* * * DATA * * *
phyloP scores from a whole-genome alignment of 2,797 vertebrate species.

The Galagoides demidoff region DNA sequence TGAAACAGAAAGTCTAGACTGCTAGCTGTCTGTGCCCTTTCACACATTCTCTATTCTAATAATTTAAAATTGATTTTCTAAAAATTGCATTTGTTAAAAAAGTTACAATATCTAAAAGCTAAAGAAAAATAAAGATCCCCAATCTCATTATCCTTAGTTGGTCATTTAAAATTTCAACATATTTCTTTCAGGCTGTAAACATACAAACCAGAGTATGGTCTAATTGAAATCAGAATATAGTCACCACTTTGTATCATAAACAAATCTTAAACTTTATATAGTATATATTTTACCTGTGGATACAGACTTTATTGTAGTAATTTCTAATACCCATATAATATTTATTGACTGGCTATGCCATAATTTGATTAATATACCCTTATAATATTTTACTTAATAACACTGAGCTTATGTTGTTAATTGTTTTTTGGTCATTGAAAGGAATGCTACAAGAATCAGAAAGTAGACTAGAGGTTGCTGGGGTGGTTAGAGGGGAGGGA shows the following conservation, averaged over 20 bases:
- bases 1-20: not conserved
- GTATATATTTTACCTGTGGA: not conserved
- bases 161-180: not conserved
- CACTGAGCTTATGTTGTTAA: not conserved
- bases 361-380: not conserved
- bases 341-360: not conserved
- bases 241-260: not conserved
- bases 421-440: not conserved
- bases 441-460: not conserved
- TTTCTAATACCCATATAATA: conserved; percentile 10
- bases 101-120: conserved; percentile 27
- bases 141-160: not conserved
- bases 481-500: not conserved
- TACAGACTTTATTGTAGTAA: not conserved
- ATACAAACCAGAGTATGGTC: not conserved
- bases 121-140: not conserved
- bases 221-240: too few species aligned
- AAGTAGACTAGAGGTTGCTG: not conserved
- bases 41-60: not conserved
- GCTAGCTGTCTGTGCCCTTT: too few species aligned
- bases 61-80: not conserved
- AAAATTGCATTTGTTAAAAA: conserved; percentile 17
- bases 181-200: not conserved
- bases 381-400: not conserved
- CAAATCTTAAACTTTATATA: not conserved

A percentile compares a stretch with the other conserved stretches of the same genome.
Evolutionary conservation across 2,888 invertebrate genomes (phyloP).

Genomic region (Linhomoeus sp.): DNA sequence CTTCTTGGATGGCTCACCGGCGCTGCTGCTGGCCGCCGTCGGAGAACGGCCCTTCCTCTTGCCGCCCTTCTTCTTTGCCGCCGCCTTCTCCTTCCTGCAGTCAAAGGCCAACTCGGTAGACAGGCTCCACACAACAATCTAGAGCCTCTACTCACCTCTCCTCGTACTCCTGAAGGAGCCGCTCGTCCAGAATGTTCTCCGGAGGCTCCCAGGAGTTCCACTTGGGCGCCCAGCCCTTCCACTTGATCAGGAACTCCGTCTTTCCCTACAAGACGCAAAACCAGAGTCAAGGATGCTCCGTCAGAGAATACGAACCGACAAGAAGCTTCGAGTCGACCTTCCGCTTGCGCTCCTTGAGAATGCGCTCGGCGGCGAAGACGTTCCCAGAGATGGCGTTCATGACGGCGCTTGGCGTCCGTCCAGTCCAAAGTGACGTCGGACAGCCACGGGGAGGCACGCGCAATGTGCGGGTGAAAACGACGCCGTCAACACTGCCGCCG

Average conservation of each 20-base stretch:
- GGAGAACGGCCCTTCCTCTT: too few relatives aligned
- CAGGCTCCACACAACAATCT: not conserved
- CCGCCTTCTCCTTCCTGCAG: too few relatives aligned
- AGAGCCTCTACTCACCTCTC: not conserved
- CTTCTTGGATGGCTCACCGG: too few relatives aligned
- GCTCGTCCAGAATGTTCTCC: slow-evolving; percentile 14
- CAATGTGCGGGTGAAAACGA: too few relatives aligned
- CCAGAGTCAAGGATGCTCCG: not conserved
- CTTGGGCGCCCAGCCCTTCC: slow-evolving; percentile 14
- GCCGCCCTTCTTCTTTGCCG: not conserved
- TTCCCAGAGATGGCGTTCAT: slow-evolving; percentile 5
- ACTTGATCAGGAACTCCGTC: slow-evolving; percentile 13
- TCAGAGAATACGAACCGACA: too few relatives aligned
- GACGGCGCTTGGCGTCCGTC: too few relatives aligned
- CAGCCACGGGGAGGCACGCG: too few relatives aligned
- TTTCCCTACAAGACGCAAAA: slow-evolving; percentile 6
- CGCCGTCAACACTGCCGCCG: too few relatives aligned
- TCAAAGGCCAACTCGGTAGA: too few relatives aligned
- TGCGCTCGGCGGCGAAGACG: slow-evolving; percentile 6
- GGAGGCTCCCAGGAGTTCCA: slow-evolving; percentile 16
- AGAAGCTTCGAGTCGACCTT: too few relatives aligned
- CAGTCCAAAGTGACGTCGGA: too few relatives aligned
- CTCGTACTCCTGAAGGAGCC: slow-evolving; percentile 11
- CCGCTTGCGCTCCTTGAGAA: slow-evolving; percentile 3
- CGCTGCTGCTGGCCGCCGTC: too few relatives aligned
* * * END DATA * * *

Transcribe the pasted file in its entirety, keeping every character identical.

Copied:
phyloP scores from a whole-genome alignment of 2,797 vertebrate species.

The Galagoides demidoff region DNA sequence TGAAACAGAAAGTCTAGACTGCTAGCTGTCTGTGCCCTTTCACACATTCTCTATTCTAATAATTTAAAATTGATTTTCTAAAAATTGCATTTGTTAAAAAAGTTACAATATCTAAAAGCTAAAGAAAAATAAAGATCCCCAATCTCATTATCCTTAGTTGGTCATTTAAAATTTCAACATATTTCTTTCAGGCTGTAAACATACAAACCAGAGTATGGTCTAATTGAAATCAGAATATAGTCACCACTTTGTATCATAAACAAATCTTAAACTTTATATAGTATATATTTTACCTGTGGATACAGACTTTATTGTAGTAATTTCTAATACCCATATAATATTTATTGACTGGCTATGCCATAATTTGATTAATATACCCTTATAATATTTTACTTAATAACACTGAGCTTATGTTGTTAATTGTTTTTTGGTCATTGAAAGGAATGCTACAAGAATCAGAAAGTAGACTAGAGGTTGCTGGGGTGGTTAGAGGGGAGGGA shows the following conservation, averaged over 20 bases:
- bases 1-20: not conserved
- GTATATATTTTACCTGTGGA: not conserved
- bases 161-180: not conserved
- CACTGAGCTTATGTTGTTAA: not conserved
- bases 361-380: not conserved
- bases 341-360: not conserved
- bases 241-260: not conserved
- bases 421-440: not conserved
- bases 441-460: not conserved
- TTTCTAATACCCATATAATA: conserved; percentile 10
- bases 101-120: conserved; percentile 27
- bases 141-160: not conserved
- bases 481-500: not conserved
- TACAGACTTTATTGTAGTAA: not conserved
- ATACAAACCAGAGTATGGTC: not conserved
- bases 121-140: not conserved
- bases 221-240: too few species aligned
- AAGTAGACTAGAGGTTGCTG: not conserved
- bases 41-60: not conserved
- GCTAGCTGTCTGTGCCCTTT: too few species aligned
- bases 61-80: not conserved
- AAAATTGCATTTGTTAAAAA: conserved; percentile 17
- bases 181-200: not conserved
- bases 381-400: not conserved
- CAAATCTTAAACTTTATATA: not conserved

A percentile compares a stretch with the other conserved stretches of the same genome.
Evolutionary conservation across 2,888 invertebrate genomes (phyloP).

Genomic region (Linhomoeus sp.): DNA sequence CTTCTTGGATGGCTCACCGGCGCTGCTGCTGGCCGCCGTCGGAGAACGGCCCTTCCTCTTGCCGCCCTTCTTCTTTGCCGCCGCCTTCTCCTTCCTGCAGTCAAAGGCCAACTCGGTAGACAGGCTCCACACAACAATCTAGAGCCTCTACTCACCTCTCCTCGTACTCCTGAAGGAGCCGCTCGTCCAGAATGTTCTCCGGAGGCTCCCAGGAGTTCCACTTGGGCGCCCAGCCCTTCCACTTGATCAGGAACTCCGTCTTTCCCTACAAGACGCAAAACCAGAGTCAAGGATGCTCCGTCAGAGAATACGAACCGACAAGAAGCTTCGAGTCGACCTTCCGCTTGCGCTCCTTGAGAATGCGCTCGGCGGCGAAGACGTTCCCAGAGATGGCGTTCATGACGGCGCTTGGCGTCCGTCCAGTCCAAAGTGACGTCGGACAGCCACGGGGAGGCACGCGCAATGTGCGGGTGAAAACGACGCCGTCAACACTGCCGCCG

Average conservation of each 20-base stretch:
- GGAGAACGGCCCTTCCTCTT: too few relatives aligned
- CAGGCTCCACACAACAATCT: not conserved
- CCGCCTTCTCCTTCCTGCAG: too few relatives aligned
- AGAGCCTCTACTCACCTCTC: not conserved
- CTTCTTGGATGGCTCACCGG: too few relatives aligned
- GCTCGTCCAGAATGTTCTCC: slow-evolving; percentile 14
- CAATGTGCGGGTGAAAACGA: too few relatives aligned
- CCAGAGTCAAGGATGCTCCG: not conserved
- CTTGGGCGCCCAGCCCTTCC: slow-evolving; percentile 14
- GCCGCCCTTCTTCTTTGCCG: not conserved
- TTCCCAGAGATGGCGTTCAT: slow-evolving; percentile 5
- ACTTGATCAGGAACTCCGTC: slow-evolving; percentile 13
- TCAGAGAATACGAACCGACA: too few relatives aligned
- GACGGCGCTTGGCGTCCGTC: too few relatives aligned
- CAGCCACGGGGAGGCACGCG: too few relatives aligned
- TTTCCCTACAAGACGCAAAA: slow-evolving; percentile 6
- CGCCGTCAACACTGCCGCCG: too few relatives aligned
- TCAAAGGCCAACTCGGTAGA: too few relatives aligned
- TGCGCTCGGCGGCGAAGACG: slow-evolving; percentile 6
- GGAGGCTCCCAGGAGTTCCA: slow-evolving; percentile 16
- AGAAGCTTCGAGTCGACCTT: too few relatives aligned
- CAGTCCAAAGTGACGTCGGA: too few relatives aligned
- CTCGTACTCCTGAAGGAGCC: slow-evolving; percentile 11
- CCGCTTGCGCTCCTTGAGAA: slow-evolving; percentile 3
- CGCTGCTGCTGGCCGCCGTC: too few relatives aligned